Prevalence of Functional Dentition in a Group of Mexican Adult Males

Mirna Minaya-Sánchez, Carlo Eduardo Medina-Solís, Juan Fernando Casanova-Rosado, Ana Alicia Vallejos-Sánchez, Alejandro José Casanova-Rosado, María de Lourdes Márquez-Corona, Martha Mendoza-Rodríguez, Gerardo Maupomé


Objective: To determine the prevalence of functional dentition and associated periodontal variables in a sample of Mexican adult males. Methods: A cross-sectional study of 161 policemen in Campeche, Mexico, was carried out. A clinical examination using an electronic probe was used to collect variables (dental plaque, periodontal pockets, gingival recession, suppuration, and bleeding on probing) on 6 periodontal sites (a maximum of 168 sites, excluding third molars). Sociodemographic, socioeconomic, and behavioral variables were collected through a self-administered survey. Functional dentition was defined as having 21 or more natural teeth. Data were analyzed with STATA 11.0, using logistic regression models. Results: Mean age was 38.3 (±10.9) years. The prevalence of having a functional dentition was 83.8% in the sample. The odds of having a functional dentition declined with age (odds ratio [OR] = 0.93), having diabetes (OR = 0.27) and with having a high percentage of sites with plaque (OR = 0.77), with bleeding on probing (OR = 0.97), and with gingival recession (OR = 0.82). Conclusion: While a large proportion of subjects had a functional dentition in this community-dwelling sample of adult Mexican males, the likelihood of their having a functional dentition decreased with age, with their having been diagnosed with diabetes, and with assorted negative indicators of periodontal/gingival status.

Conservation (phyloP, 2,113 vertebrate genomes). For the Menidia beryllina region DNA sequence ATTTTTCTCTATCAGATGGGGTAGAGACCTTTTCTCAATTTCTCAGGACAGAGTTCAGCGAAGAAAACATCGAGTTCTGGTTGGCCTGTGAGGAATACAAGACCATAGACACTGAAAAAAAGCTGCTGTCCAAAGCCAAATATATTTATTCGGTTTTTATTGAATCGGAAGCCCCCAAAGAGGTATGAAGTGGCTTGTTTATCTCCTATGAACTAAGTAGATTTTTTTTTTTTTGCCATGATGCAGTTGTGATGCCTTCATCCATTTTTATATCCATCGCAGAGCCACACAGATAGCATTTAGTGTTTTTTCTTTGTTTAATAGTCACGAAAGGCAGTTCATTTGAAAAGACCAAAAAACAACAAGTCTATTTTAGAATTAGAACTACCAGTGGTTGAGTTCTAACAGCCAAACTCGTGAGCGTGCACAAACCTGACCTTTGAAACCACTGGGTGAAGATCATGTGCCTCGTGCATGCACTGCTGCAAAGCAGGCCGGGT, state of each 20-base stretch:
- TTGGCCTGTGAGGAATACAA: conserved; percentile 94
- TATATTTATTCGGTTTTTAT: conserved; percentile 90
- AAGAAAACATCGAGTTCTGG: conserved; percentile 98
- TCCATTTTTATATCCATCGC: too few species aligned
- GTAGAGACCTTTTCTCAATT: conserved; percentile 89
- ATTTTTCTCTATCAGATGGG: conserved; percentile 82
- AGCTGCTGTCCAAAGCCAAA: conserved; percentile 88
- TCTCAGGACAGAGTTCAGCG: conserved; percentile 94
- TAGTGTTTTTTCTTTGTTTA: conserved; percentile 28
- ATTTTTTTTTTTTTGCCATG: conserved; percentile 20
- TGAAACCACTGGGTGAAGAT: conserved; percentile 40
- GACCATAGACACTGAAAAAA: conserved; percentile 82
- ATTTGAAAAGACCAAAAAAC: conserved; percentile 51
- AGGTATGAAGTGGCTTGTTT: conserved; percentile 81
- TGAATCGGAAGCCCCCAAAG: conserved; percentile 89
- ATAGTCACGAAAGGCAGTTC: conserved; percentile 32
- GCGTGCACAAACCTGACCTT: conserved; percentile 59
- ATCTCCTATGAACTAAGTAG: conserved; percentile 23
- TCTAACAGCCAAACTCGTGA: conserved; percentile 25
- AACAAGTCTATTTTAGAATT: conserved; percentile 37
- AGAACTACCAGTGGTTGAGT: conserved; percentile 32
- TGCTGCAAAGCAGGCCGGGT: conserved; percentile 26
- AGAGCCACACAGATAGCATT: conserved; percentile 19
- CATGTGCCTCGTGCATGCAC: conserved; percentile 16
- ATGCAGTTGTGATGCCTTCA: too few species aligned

Oral health; tooth loss; functional dentition; adults; Mexico.

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